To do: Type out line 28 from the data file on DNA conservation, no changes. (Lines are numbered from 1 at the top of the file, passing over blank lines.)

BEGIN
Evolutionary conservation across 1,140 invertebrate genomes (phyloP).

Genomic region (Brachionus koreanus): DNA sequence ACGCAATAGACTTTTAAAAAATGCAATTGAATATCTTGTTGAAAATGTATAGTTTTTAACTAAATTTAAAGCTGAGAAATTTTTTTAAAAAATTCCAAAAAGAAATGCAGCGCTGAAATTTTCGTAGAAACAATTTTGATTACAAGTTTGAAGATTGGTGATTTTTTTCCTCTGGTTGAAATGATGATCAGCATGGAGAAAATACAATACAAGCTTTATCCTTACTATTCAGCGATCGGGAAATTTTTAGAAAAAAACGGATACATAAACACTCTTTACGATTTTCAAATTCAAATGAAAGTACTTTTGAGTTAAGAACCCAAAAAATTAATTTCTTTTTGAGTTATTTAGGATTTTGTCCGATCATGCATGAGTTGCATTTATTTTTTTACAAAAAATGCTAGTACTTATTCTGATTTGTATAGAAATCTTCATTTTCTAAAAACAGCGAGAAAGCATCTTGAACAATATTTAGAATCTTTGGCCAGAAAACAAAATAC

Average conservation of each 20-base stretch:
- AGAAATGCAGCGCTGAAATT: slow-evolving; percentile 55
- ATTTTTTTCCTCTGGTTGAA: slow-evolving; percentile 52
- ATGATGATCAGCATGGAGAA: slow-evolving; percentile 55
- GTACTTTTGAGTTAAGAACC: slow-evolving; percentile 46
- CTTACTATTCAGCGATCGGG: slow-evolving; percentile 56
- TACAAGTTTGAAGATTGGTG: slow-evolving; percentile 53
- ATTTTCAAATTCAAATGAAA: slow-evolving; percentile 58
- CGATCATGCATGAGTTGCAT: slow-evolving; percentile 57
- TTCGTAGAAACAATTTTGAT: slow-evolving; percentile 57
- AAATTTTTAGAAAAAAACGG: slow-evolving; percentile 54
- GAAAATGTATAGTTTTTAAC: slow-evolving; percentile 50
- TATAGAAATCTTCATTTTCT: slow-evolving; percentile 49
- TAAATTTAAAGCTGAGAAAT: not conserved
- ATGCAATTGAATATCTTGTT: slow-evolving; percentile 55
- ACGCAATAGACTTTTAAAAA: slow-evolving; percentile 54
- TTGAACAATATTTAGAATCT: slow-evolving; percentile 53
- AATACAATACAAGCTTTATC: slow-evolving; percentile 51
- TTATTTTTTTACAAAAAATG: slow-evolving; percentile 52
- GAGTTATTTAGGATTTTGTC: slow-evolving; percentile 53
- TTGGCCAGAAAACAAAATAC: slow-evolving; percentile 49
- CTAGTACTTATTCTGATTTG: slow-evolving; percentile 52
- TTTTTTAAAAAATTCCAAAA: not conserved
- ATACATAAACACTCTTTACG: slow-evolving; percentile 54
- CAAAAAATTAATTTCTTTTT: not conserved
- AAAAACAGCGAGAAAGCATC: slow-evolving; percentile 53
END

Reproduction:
- AAAAACAGCGAGAAAGCATC: slow-evolving; percentile 53